“THE MOTHER WHO PLANTS TREES.” An Indiegogo Restorative Agroforestry Project in India by Permaculturist Charlotte Anthony. Plus an Interview with Charlotte by Willi Paul Planetshifter.com Magazine
Charlotte: As I was traveling in India I met many farmers who could only continue farming by digging new bore wells every 2 years or switching over to dry land farming. Some had switched to dry land farming and were not getting enough rain for their crops. New bore wells cost thousands of dollars and so not doable by subsistence farmers. This problem extends across many states in India.
The problem stems from several things (among many others I am sure):
1) cutting down the trees for thousands of years to cook their food,
2) dams that were built that divert the ground water,
3) the green revolution where thousands and thousands of acres of agroforestry were taken out to make way for monoculture, hybrid plants fed by chemicals which take 3 – 4 times the amount of water used for open pollinated, diversicultured organically grown plants.
Permaculture water solutions combined with restorative agroforestry was the perfect solution. I had seen in a U tube about Don Tipping’s farm in Williams, Oregon, that when he built his ponds, the wells of his neighbors filled up. And the question then became how to get the farmers to adopt what worked. The answer seemed simple. It is to make it financially worthwhile for them to plant the trees and replenish the water.
The farmers like our ideas, interplanting the existing trees with medicinal herbs, vegetables, and fruits, planting diversified new trees on key lines along with open water sources etc. They want a demonstration. The chemical establishment still holds sway telling them that any auxiliary crops will take away from the main crop and moreover will steal their expensive chemical fertilizer from their crops.
We are cataloging the many demonstrations already available here in India in Tamil Nadu and Kerala and making posters of them for our presentations. There is a long history here of diversified tree plantings mixed with herbs, spices, vegetables and fruits. Unfortunately these magnificent food forests that remain are being undermined by the chemical industries need to find markets for their products. This long term will kill the soil, the goose that lays the golden egg.
How do we find the villagers who want to work with us. We based our model on Navdanya (Vandanna Shiva’s organization): We are doing presentations in the surrounding villages looking especially for subsistence farmers who are willing to convert to permaculture and natural farming practices combined with agroforestry. We are also contacting government offices, NGO’s and local networks for contacts with subsistence farmers.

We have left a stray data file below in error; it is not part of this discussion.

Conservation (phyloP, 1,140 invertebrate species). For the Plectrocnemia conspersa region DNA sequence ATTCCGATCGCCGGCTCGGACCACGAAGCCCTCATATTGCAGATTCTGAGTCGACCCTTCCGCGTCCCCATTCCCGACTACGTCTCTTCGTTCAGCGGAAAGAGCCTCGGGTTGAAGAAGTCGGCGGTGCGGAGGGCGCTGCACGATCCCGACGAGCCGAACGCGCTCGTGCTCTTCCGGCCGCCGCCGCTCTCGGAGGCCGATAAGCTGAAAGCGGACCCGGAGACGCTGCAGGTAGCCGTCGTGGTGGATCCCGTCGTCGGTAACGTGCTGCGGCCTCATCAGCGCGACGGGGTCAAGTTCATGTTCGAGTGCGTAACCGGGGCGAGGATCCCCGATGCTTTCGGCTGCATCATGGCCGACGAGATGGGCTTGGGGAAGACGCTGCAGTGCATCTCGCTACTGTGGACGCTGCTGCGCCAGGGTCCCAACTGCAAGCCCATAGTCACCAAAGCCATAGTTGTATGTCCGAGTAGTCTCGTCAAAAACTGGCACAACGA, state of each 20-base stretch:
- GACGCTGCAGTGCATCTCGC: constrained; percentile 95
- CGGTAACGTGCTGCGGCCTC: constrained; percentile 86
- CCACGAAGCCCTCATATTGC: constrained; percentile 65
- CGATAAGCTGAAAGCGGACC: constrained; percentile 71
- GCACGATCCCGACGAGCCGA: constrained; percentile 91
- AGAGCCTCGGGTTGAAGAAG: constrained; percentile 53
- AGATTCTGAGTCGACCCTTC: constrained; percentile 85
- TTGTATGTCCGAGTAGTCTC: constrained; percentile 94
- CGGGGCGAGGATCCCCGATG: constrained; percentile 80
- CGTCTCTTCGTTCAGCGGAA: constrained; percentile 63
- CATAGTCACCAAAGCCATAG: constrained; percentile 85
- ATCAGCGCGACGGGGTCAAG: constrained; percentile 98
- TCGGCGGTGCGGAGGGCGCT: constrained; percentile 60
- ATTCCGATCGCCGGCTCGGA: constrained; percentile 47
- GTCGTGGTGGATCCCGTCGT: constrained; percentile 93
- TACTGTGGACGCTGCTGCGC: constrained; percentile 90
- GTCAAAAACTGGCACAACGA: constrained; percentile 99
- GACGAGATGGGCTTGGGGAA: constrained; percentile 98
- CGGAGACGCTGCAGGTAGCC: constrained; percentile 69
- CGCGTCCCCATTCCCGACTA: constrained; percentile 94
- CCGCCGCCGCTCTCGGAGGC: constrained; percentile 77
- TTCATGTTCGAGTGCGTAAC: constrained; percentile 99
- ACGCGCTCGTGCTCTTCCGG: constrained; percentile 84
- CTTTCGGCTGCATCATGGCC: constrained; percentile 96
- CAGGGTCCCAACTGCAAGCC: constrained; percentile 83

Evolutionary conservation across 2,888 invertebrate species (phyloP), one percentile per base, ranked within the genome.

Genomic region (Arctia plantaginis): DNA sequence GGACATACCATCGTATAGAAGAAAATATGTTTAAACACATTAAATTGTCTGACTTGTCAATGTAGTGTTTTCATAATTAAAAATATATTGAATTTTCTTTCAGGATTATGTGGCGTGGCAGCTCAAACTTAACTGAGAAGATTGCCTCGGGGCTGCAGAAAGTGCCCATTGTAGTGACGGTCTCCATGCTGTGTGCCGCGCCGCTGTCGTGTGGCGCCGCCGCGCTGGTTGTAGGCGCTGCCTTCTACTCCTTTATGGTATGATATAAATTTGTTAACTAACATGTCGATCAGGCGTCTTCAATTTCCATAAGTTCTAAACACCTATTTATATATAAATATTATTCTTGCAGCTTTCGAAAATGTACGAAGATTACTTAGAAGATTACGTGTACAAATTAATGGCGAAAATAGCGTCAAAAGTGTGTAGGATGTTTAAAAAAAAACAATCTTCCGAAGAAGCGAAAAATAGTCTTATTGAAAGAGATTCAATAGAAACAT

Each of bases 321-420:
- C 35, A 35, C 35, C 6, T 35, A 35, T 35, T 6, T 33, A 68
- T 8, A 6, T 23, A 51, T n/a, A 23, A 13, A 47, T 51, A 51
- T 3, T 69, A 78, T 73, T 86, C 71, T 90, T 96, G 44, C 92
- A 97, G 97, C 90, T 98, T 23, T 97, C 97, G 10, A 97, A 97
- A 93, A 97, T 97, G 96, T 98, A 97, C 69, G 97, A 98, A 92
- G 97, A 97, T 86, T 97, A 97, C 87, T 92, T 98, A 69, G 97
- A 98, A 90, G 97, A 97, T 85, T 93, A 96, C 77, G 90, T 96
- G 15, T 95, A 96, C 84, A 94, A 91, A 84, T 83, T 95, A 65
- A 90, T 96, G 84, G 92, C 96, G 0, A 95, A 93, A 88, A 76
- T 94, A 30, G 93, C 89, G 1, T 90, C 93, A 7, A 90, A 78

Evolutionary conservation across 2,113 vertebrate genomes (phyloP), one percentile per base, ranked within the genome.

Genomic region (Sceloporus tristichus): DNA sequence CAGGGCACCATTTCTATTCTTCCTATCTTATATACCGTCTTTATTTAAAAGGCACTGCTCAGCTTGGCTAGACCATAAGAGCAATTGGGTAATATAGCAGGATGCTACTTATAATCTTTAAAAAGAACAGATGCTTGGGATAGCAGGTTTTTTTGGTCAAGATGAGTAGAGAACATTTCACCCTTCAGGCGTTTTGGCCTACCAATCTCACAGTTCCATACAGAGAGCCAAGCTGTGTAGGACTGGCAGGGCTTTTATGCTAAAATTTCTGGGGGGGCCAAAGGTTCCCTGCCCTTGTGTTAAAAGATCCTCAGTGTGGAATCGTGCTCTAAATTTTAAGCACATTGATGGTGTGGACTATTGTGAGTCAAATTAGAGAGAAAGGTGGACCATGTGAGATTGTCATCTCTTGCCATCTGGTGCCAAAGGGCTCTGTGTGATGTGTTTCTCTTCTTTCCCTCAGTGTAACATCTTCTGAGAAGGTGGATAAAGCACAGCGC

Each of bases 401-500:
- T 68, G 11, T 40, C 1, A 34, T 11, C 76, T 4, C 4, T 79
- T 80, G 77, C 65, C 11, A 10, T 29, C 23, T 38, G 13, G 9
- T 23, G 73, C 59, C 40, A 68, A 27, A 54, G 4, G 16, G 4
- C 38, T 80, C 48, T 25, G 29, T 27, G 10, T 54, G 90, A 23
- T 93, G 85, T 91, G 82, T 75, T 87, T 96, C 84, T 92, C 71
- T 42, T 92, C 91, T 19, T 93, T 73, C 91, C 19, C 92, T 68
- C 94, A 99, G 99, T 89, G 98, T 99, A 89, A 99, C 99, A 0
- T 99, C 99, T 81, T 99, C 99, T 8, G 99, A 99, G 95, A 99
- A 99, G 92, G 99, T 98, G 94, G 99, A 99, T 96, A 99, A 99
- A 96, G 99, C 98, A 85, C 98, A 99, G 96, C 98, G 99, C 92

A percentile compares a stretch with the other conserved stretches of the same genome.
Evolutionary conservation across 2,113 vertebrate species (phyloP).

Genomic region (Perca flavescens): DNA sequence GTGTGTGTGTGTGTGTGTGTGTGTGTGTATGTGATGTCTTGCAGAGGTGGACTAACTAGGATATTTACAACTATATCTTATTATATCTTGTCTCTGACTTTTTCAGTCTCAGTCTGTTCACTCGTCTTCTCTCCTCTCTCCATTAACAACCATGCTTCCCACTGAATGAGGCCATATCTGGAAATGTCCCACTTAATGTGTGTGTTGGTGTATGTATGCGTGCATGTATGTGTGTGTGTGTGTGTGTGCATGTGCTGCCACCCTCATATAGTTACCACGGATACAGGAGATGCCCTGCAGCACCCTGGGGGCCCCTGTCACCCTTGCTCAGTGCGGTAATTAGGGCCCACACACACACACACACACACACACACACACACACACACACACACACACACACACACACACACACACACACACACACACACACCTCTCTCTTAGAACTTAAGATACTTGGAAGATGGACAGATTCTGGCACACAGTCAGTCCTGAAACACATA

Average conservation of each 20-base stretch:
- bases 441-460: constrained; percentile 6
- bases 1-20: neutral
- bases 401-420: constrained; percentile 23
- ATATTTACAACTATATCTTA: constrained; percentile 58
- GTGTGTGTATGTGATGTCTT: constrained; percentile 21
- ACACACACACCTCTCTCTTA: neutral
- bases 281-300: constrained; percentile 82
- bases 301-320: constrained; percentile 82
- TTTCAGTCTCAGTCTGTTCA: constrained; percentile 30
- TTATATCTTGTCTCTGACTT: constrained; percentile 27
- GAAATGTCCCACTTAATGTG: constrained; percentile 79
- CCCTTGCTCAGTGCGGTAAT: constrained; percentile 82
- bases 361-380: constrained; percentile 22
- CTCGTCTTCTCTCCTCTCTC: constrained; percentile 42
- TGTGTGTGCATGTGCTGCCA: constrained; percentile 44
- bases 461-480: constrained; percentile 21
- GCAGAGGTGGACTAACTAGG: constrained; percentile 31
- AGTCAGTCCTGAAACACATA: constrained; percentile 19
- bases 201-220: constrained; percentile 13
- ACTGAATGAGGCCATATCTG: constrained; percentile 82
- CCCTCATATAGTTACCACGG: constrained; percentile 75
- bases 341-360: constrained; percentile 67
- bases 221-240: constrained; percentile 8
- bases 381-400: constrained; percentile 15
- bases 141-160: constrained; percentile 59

We will provide information and consultations about their crop and water needs and we will and buy their produce from them as incentive. This is a great opportunity to do restorative agroforestry. For these Indian farmers the rubber is meeting the road. They are not in the theoretical phase where if they do nothing, they will continue to have food.
To see more about our project please go to our crowd funding site.
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Interview with Charlotte by Willi
Tell us about your history of interplanting crops with trees?
In permaculture we routinely use polyculture. For example, we might take one plant, say kale in a 20 x 20 area, planting kale at the typical 24 inch spacing for kale and then filling in between the kale with lettuce, onions, beets, peas (examples, the specifics vary with what we need at the time). We like to mix nitrogen fixing plants, roots with green leafy plants. Rather than taking away from the kale the diverse plants actually nurture each other. Different plant roots feed from different root zones. Most plants bring up some minerals and the plants can circulate the minerals as needed, especially if there are mycorhizzals in the soil. In a viable ecosystem there will always be mycorhizzals in the soil. In Eugene we imported mycorhizzals from Paul Stamets, Fungi Perfecti. Here we will just make mulch piles which will attract the mycorhizzals, just as laying out compost in Eugene attracted red worms. A soil rich in microbes creates the NPK which allows the plants to grow.
The NPK story is a story of our culture. Scientists look at beautiful vegetables and think they can analyze the soil ingredients and then proclaim that it was the NPK that made the beautiful plants, when in fact it was all the microbes that made the NPK which made the beautiful plants. Of course this is the innocent version. We know that there were chemicals left over after World War II and rather than destroying them someone came up with the idea to use them for food.